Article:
Batman: Mystery of the Batwoman

Reviewed By David Cornelius
Posted 06/17/05 20:37:54

"A fine swan song for the Batman animation team."
3 stars (Just Average)

Just when I thought Warner Brothers Animation had finally retired their Batman line in order to move ahead with such series as “Justice League” and “Teen Titans,” along comes the direct-to-video “Batman: Mystery of the Batwoman.”

Picking up the story right around the era of the later “Batman” cartoons (for you Batgeeks out there, that’s pre-“Batman Beyond,” after the “Batman/Superman” redesign, with Bats in the all-grey suit and Tim Drake as Robin; for you non-Batgeeks, none of what I just mentioned is actually important), the film plays more or less as just an extended episode of the show - nothing along the “this is a movie, let’s do something really special” vibe that made “Mask of the Phantasm” and “Return of the Joker” so great.

Still, lower level “Batman” from Warner Animation is still darn good stuff, and “Batwoman” is bound to thrill anyone hoping to see a Bruce Wayne adventure that’s better than a certain Schumacher film.

As the film opens, we’re introduced to a woman dressed up in Batgear and calling herself “Batwoman,” riding around on a jet-platform-thingy and blowing up a truckload of smuggled weapons. Just another Bat in Gotham? Well, we’re not quite sure, since our old crimefighting pals Batman (voiced by Kevin Conroy) and Robin (Eli Marienthal) have no idea who this woman is.

We’re then introduced to three possible suspects. Kathy Duquesne (Kimberly Brooks) is the spoiled daughter of crime boss Carlton Duquesne (Kevin Michel Richardon), although she may not be so content with daddy’s illegal doings. Roxanne “Rocky” Valentine (Kelly Ripa) is a scientist recently hired by Waynetech, and she may not be as scatterbrained and as clumsy as she first appears; also, her boyfriend has been framed for murder by the Penguin (David Ogden Stiers). Sonia Alcana (Elisa Gabrielli) is the new detective at Gotham PD, whose family was long ago killed by mafia kingpin Rupert Thorne (John Vernon).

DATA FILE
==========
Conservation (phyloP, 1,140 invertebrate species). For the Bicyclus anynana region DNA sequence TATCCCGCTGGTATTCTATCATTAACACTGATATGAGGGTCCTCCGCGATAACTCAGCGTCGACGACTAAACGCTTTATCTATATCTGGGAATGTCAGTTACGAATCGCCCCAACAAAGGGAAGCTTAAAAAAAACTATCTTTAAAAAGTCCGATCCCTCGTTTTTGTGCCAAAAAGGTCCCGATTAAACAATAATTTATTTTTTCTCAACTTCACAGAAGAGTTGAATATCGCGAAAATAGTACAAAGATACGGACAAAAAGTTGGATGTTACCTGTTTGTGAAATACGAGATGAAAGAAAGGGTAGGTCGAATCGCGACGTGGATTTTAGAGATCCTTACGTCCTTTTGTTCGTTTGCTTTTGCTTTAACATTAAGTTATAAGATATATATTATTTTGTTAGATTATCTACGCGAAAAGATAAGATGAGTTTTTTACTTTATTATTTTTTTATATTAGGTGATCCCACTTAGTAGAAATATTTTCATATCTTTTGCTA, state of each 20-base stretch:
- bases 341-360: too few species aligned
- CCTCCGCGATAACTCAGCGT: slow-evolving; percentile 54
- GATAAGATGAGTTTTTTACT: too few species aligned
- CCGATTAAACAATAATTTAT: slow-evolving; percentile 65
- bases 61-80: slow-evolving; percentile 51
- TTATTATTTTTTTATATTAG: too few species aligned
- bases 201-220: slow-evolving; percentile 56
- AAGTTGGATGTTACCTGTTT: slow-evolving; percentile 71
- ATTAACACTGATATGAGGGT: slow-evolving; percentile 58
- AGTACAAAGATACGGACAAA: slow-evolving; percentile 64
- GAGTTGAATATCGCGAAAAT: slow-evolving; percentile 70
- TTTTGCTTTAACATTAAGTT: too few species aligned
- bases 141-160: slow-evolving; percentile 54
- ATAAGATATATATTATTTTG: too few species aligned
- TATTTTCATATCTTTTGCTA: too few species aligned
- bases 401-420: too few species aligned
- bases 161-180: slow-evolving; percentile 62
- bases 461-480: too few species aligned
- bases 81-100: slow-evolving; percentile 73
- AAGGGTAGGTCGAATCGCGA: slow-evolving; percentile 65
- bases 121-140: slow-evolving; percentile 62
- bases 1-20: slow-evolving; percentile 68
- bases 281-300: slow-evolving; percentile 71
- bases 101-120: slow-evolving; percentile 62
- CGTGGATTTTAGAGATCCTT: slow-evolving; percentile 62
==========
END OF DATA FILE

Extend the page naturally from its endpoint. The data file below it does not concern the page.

Speaking of those three baddies, they’ve teamed up to share the spoils of a weapons deal, something about experimental guns which we first saw in that opening sequence. Now, maybe it’s the addition of the Penguin to this roster, but the three villains here provide more comic relief than actual threat. Not that this is a bad thing; it’s kind of a hoot to see Thorne go from ruthless gangster to bumbling fool merely by having the Penguin as an associate. (It’s usually hard to play realistic visual gags in animation, but the animators manage to add a few giddy sight gags that you’d think would only work in a live action picture.)

Anyway, the “mystery” of the title won’t be that hard to deduce for you grown-up Batfans out there, but it’s pleasant enough and intriguing enough that its predictability never gets in the way. Besides, this is a kids’ movie, after all, and it may not be as predictable to the grade school crowd.

Well, wait... let me take that back. The “Batman” cartoons aren’t just kids’ movies. They’re made for anyone looking for a great story. Like the rest in Warners’ Bat line, “Batwoman” is not just some childish cartoon adventure. Here, you’ll find solid characters, a strong plot, clever writing, dynamic animation, thrilling action, and even a pretty cool theme song (“Betcha Neva,” performed by the Shakira-sounding Cherie). Putting it all together, if this same movie would have been told in live action form, it’d impress quite a few folks who’ve been waiting for a decent Batman movie. Yeah, your kids’ll get a kick out of “Batwoman,” but do yourself a favor and check it out for yourself. You may get a kick out of it, too.

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